There is a fourth script that is rarely if ever staged and in many ways remains unfinished. Individuals have been punished and disgraced for charges of disloyalty to the US. In fact even entire populations have been subjected to the terrible swift sword wielded by the Grand Republic. Conduct unbecoming an American is easily a capital offense. However in a world in which America, i.e. the United States of America, is one out of many rather than “the one from many” (e pluribus unum) only Americans should owe loyalty to Columbia. It should be natural that those citizens of other nations live and love in their own homes and not those portrayed in Hollywood films and TV series. But to do so, without betrayal, it must be possible to unbecome American, to escape the abusive parentalism of those who churn on the great Wurlitzer or the other machines of Oz.

By turning most of the world into cultural captives (also huddled masses) the US has advertised itself with propaganda, both unarmed and armed, as the only source of freedom, the one true church outside of which salvation is impossible. Unfortunately the Protestant Reformation did not end papal and clerical power. It forced its reorganization. The ostensible decline of Rome on the Potomac will not end the power of its corporate clerical caste. More fundamental change is necessary. We must dare unbecoming in conduct and faith. Give to god what is god’s and give to caesar what is caesar’s. Give America to the Americans and keep one’s own country for oneself.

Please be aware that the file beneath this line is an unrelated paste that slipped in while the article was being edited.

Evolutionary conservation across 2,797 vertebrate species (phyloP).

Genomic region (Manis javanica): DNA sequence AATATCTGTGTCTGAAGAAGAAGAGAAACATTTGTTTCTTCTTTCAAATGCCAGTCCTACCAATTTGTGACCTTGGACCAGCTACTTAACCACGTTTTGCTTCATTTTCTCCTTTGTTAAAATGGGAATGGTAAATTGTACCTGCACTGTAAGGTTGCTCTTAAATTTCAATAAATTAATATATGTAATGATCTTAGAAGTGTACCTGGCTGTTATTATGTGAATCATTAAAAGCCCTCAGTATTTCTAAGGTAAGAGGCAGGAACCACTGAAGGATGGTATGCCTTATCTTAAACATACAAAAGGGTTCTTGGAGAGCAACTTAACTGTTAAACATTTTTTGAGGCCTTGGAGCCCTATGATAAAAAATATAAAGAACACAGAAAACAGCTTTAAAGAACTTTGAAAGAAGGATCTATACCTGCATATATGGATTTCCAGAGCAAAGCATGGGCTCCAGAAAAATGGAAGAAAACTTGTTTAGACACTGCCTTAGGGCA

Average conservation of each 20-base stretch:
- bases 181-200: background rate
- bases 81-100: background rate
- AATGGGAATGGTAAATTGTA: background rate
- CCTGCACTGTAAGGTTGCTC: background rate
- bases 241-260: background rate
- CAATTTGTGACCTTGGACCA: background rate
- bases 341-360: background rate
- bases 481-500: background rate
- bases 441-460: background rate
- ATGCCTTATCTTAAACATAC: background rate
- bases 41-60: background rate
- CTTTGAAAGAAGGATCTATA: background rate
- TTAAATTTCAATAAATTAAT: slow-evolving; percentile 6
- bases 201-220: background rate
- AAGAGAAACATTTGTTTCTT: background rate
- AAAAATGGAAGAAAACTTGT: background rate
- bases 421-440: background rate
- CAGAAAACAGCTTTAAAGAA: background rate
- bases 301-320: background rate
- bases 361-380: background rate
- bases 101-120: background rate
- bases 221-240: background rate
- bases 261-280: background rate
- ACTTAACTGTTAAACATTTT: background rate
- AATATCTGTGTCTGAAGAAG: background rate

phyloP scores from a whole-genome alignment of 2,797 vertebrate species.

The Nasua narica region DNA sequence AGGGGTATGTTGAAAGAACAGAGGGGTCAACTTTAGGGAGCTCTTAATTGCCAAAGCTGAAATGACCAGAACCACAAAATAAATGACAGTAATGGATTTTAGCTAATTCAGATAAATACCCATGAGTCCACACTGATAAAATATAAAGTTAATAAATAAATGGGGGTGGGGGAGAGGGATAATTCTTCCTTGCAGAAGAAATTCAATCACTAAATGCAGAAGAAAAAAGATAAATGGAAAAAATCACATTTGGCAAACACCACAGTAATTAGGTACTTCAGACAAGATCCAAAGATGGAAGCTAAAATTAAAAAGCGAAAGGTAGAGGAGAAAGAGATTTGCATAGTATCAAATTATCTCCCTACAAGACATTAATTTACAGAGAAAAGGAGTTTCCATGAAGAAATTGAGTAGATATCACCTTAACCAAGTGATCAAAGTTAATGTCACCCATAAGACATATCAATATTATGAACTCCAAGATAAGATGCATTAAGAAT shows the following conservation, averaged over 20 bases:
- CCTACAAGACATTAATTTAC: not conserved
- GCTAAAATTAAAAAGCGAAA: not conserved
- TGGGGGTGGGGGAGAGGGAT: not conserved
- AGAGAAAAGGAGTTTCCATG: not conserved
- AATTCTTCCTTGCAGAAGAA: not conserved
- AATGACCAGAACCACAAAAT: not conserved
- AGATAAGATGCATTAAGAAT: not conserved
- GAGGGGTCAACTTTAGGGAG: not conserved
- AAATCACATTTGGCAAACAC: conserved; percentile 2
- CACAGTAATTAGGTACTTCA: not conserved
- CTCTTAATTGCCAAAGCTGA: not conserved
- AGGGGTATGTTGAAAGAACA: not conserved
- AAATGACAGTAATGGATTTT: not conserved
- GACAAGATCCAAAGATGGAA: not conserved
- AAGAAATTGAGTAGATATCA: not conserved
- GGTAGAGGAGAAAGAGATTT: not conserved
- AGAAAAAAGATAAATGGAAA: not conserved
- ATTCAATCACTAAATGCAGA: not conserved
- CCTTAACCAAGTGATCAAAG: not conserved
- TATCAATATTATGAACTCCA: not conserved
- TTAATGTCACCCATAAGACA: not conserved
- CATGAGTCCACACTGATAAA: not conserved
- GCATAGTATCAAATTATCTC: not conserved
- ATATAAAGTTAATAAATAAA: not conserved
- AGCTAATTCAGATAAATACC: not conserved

Unbecoming American: A War Memoir is a compilation of articles, many of which were first published in Global Research, Dissident Voice, The Greanville Post, and in some cases were presented as papers at scholarly conferences. The essays are the product of some forty years reflection on what makes the US Empire so irresistable even as it demonstrates its incapacity to win on the battlefield or in the marketplace. The author, who emigrated from the US more than 40 years ago also renouncing his citizenship, has dedicated years of observation during travels to South America, Africa, East Asia and throughout the western peninsula of Eurasia trying to understand why nearly everyone he met was becoming American– and no one could understand that he had surrendered his locker room keys. As a witness to interruptions in Brazil (1986), Germany (1989), South Africa (1991) and numerous less visible caesures at the fin de siecle, the discrepancy between the apparent opportunities and the vivid realities could not be ignored. These essays are the product of those experiences and reflection on them.



Fruit of the Vine: Volume 1: An Intelligent Family,

Author’s book interview:

Dr. T.P. Wilkinson, aka Wei Santang discusses his two new books, “In Solar Terms” and “Fruit of the Vine”. China Rising Radio Sinoland 231215

Poems and articles on Dissident Voice: